Being called unmanly, getting trapped by the kids with no escape route and having less adult interaction than Tom Hanks in Cast Away often don’t compare to the fear that economic realities strike in the average stay-at-home dad. Here are a few of economic topics stay-at-home dads need to address before deciding to make the move to full-time fatherhood and revisit them from time to time after.
Losing an income probably strikes the most immediate fear. Reality can be tough for a family losing a significant chunk of its paycheck. Budgets need to be made and abided by, calculators need to work overtime to make sure the savings can handle the hit, and some expenses – or should we say luxuries – might need to be tossed out the window. But if the family can weather that storm, you just might discover there might be some advantages to the transition.
Once the fear of losing a wage earner subsides, many families with a stay-at-home dad may realize there wasn’t that much to be afraid of at all. Add up all the expenses that working incurs and a SAHD might wonder why he didn’t make the move a lot sooner. (And it could be enough to keep him in the role for a long time.) No commute, no work clothes, no lunches out (or snacks or coffee), no child care and all of a sudden there is a lot of change left over.
For all of time man and woman alike have been told what roles they should play socially, professionally and within the family. A stay-at-home dad immediately scrambles all those ideas. And it’s hard for everyone involved to deal with it. Friends, strangers, husband and wife will all have issues with the reversed gender role. More than any perception of the stay-at-home dad out there, this is the toughest to tackle. After all, he’s has been told virtually since conception that he needs to provide. And it’s not much easier for mom, who has been told just as long that she should be a mom and provided for. This is one area that must be nurtured and constantly addressed within the family.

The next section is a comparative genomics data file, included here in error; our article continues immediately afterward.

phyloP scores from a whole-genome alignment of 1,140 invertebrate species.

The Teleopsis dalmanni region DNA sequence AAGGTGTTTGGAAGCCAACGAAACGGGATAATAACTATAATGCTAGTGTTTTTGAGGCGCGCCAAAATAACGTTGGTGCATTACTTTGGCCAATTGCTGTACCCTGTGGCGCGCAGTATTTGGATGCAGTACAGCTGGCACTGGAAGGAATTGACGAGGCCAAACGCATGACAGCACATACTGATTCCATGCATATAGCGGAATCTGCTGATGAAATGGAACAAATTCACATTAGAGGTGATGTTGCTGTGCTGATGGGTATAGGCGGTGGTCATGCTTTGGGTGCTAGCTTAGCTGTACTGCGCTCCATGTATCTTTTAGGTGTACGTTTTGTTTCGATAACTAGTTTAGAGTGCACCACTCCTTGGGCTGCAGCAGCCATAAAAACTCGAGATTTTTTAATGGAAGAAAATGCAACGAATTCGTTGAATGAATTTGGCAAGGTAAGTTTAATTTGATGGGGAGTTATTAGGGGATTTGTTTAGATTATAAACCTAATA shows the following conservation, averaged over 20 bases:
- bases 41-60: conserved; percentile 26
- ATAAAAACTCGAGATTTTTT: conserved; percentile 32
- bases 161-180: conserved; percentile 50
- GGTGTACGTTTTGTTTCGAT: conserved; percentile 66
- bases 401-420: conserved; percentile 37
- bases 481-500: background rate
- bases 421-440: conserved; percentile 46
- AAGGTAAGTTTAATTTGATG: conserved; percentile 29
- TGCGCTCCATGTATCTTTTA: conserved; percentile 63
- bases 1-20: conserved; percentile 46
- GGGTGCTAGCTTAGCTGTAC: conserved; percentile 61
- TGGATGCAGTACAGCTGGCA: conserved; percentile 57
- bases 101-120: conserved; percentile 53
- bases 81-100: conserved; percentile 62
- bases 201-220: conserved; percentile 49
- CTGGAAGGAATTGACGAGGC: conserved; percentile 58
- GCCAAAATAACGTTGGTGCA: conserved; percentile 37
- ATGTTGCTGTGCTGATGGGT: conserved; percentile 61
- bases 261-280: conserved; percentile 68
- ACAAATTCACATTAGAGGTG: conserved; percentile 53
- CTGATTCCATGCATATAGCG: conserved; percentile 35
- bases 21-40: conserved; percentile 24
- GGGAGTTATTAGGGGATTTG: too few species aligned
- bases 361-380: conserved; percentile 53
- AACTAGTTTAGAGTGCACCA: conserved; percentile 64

There will be times when all aspects of stay-at-home dad life face the challenges of the economic climate. There will be SAHDs who are forced into the role against their wishes; there will be dads who may need to go back to work because of a lack of money or their wives lost jobs; and there will be at-home fathers who are in pretty situations because they don’t have to worry about job security. The uncertainty these situations may cause certainly will be stressful and could define the future of a father’s positions as a stay-at-home dad. Now, more than many, it is necessary to buckle that chin strap and tackle the economy head on.